A measure attached to Ohio’s $1.3 billion capital bill — approved by the House last week — would pave the way toward a restructuring of Cuyahoga County government.

The amendment, which would be subject to voter approval and would need to be approved by a majority of the county’s three-commissioner board, would eliminate several positions and shift several others to appointed department heads rather than elected offices.

Under the proposal, proposed by one of the three Cuyahoga County commissioners, the elected positions of auditor, recorder, treasurer, coroner, engineer, and sheriff would be eliminated, with some of the duties being combined and others taken over by new positions appointed by commissioners.

The jobs of auditor, recorder, and treasurer would be combined into a new county fiscal officer position with a five-year term. The elected clerk of courts would become an appointed position, the coroner’s office would become the medical examiner’s department — with an appointed head — and the sheriff’s office would become a corrections department, also with an appointed head. The three county commissioner seats would remain elected positions.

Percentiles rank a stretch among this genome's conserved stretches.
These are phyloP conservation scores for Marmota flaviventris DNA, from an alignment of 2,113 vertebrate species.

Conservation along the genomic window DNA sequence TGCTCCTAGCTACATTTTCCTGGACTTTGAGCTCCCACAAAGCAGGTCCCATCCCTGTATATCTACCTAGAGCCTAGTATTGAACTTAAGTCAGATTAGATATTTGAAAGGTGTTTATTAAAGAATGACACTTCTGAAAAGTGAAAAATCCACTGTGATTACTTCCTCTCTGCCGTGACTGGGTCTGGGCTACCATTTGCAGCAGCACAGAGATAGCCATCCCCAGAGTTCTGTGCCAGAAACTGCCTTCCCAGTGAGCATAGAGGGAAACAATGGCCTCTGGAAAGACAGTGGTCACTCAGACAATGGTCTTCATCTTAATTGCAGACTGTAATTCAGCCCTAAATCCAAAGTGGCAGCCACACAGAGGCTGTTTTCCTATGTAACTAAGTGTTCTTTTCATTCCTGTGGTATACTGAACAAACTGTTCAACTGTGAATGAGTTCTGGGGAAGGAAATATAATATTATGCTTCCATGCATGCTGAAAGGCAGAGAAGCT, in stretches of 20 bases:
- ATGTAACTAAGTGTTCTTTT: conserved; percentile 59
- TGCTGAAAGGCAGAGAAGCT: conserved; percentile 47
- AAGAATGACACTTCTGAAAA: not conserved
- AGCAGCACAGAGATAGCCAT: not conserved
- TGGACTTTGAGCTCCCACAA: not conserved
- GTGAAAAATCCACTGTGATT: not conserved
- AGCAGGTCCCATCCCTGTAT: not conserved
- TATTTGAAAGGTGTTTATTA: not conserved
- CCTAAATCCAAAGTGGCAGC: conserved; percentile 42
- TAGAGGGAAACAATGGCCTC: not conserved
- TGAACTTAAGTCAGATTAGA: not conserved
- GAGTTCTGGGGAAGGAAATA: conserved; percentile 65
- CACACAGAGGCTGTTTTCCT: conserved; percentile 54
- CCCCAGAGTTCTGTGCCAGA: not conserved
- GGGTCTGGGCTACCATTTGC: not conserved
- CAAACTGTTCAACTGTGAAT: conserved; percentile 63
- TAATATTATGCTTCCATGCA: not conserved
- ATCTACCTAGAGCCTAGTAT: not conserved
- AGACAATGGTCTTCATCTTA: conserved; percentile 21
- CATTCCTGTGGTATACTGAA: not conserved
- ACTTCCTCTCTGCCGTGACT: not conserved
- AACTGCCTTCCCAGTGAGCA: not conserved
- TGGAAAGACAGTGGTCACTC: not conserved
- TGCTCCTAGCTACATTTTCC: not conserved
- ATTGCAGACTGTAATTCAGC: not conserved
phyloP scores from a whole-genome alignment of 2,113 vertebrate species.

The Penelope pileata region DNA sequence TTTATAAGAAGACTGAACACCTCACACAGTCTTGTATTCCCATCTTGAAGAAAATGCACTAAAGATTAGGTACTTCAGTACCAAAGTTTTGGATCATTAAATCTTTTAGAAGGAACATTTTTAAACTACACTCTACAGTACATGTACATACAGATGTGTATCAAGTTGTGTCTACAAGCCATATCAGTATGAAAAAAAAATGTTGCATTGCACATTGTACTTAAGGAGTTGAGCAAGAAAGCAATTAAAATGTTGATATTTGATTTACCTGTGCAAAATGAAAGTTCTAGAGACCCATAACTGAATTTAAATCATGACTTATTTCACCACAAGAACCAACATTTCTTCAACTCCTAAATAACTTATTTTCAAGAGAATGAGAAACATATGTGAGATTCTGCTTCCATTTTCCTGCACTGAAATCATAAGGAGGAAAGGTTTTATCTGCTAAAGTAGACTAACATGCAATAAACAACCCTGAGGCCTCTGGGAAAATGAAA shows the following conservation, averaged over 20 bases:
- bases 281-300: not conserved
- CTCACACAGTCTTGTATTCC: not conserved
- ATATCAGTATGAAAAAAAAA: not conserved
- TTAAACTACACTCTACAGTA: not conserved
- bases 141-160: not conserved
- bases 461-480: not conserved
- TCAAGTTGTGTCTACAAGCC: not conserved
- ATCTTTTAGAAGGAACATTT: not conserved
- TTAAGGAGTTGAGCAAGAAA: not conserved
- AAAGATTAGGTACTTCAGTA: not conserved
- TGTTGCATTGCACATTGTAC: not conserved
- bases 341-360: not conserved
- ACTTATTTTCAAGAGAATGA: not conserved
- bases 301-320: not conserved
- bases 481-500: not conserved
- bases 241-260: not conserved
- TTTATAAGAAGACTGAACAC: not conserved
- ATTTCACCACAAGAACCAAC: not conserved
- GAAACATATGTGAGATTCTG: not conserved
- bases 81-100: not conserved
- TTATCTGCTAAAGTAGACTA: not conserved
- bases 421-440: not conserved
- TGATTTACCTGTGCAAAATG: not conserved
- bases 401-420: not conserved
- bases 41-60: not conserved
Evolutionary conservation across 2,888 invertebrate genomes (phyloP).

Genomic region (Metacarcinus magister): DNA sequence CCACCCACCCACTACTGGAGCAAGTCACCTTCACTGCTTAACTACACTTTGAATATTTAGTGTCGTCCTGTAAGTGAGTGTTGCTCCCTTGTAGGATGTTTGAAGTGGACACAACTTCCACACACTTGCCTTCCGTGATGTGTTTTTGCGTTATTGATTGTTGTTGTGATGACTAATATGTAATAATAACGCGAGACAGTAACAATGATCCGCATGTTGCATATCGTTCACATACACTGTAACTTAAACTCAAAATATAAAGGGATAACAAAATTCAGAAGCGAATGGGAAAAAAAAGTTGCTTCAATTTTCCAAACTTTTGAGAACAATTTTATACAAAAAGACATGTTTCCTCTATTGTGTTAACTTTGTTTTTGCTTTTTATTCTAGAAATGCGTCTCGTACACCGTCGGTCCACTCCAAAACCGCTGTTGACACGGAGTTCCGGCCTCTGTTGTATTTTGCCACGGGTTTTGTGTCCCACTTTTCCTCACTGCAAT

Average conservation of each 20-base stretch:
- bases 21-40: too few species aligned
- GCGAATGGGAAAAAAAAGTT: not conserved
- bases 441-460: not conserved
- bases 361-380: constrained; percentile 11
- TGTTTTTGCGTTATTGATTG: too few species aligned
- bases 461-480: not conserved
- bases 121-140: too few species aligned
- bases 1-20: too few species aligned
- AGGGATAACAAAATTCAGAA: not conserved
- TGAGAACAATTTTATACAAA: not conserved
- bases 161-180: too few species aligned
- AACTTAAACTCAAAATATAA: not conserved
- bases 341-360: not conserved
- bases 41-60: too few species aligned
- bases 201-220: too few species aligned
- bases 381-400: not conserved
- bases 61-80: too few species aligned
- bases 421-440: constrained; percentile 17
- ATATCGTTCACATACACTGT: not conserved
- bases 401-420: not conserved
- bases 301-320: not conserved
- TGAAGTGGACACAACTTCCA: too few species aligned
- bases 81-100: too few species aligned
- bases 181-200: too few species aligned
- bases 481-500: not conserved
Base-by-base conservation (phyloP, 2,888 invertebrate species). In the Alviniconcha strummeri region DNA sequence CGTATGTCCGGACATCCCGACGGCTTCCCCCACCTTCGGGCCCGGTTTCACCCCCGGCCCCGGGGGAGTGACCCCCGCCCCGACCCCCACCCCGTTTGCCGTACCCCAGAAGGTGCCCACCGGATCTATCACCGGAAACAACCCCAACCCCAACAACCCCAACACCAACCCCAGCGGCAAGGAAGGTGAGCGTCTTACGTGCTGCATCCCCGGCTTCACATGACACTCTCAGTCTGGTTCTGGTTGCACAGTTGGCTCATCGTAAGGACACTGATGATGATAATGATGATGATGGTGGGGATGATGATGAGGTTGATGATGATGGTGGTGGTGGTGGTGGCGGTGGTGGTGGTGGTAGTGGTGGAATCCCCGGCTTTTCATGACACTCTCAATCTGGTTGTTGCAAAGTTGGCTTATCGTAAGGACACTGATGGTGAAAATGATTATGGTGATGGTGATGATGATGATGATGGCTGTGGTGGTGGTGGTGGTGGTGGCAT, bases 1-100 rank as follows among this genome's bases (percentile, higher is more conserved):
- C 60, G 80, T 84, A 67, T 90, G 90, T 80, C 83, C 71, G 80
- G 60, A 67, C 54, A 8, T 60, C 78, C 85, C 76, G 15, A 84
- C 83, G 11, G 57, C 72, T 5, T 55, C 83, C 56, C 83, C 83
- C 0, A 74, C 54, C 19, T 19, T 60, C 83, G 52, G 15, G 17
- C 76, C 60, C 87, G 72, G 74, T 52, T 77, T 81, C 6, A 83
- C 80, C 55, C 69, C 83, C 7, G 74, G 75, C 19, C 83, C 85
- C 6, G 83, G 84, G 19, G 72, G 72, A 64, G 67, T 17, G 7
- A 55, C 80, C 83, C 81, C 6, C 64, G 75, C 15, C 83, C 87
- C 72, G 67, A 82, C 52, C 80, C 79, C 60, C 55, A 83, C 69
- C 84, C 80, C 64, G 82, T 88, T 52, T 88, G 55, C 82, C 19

Though the amendment passed 94 to 2 as part of the larger capital bill, it attracted criticism from House Democrats who said the restructuring option should be an option for all counties statewide, not just Cuyahoga, the state’s most populous county.

The Senate is expected to vote on the measure and the capital bill this week. Democratic Gov. Ted Strickland, who could veto the amendment, said he wants to study the legislation further.

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